While most current studies on the gut-brain access are on animals, they provide compelling evidence that similar processes happen in humans. One of the first but most influential studies into the mind-gut connection finds that giving mice a probiotic reduces behaviors related to anxiety and depression, leading to evidence that a healthier gut microbiome may lead to better mental health.[12] Limited human trials with probiotics yield similar results; in as many as 10 clinical trials, the introduction of multiple specifically selected probiotics leads to a decrease in depressive symptoms and at times decrease in anxiety symptoms.[13] Additionally, studies show that manipulating the gut microbiome through the use of probiotics and/or antibiotics leads to a decrease in IBS symptoms.[14] This demonstrates the impact that gut healthiness, and potentially the gut-brain axis, may have on mental health and physical health.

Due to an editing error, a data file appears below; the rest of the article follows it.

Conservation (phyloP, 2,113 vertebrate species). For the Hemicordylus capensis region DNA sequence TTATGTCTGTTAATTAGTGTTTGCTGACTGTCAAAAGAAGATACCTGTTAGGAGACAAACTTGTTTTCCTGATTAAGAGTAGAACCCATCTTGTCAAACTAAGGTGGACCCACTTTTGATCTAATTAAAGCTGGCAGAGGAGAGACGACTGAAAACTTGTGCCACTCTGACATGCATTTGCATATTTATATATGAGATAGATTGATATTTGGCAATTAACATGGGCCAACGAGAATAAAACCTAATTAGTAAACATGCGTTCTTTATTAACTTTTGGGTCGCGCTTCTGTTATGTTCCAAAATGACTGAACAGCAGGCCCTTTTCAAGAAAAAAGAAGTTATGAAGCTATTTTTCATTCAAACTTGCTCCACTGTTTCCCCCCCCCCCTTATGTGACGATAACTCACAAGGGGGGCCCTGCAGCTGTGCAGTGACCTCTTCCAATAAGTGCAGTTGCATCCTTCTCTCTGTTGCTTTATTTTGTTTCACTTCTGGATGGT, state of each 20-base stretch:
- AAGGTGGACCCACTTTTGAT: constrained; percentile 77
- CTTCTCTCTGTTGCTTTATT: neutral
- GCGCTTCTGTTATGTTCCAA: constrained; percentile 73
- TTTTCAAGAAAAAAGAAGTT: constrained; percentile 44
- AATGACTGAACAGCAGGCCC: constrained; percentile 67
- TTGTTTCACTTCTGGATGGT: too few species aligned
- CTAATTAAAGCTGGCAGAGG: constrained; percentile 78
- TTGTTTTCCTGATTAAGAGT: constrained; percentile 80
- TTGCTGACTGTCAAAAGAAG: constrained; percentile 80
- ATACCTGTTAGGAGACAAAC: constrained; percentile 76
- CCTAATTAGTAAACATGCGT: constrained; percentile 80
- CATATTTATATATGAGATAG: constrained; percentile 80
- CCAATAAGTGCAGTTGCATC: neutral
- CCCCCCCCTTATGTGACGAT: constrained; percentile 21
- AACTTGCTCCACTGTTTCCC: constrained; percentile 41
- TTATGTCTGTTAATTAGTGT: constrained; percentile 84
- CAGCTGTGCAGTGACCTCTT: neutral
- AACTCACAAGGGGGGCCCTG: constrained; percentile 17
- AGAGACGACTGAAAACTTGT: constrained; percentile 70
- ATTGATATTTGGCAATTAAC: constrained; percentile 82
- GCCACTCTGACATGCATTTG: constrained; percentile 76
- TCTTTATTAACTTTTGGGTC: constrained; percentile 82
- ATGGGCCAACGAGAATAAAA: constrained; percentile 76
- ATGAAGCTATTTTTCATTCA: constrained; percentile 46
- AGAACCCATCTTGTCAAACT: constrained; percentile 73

The gut-brain access holds an important avenue for future research regarding a wide range of disorders and treatments. If research finds this axis to be a prominent contributor to mental health issues, it may be the new target of therapies to ease mental health issues in addition to SSRIs. This may be appealing to people because, for one, SSRIs often have many side effects and can be nonspecific to the disorder they are treating.[15] Additionally, those who are drawn to homeopathic methods of treating mental health disorders may be interested in therapies that target this axis because newer possible treatments, like specific probiotics, are potentially more specific and less invasive through natural methods of healing the gut microbiome with hopes of rebalancing levels of serotonin.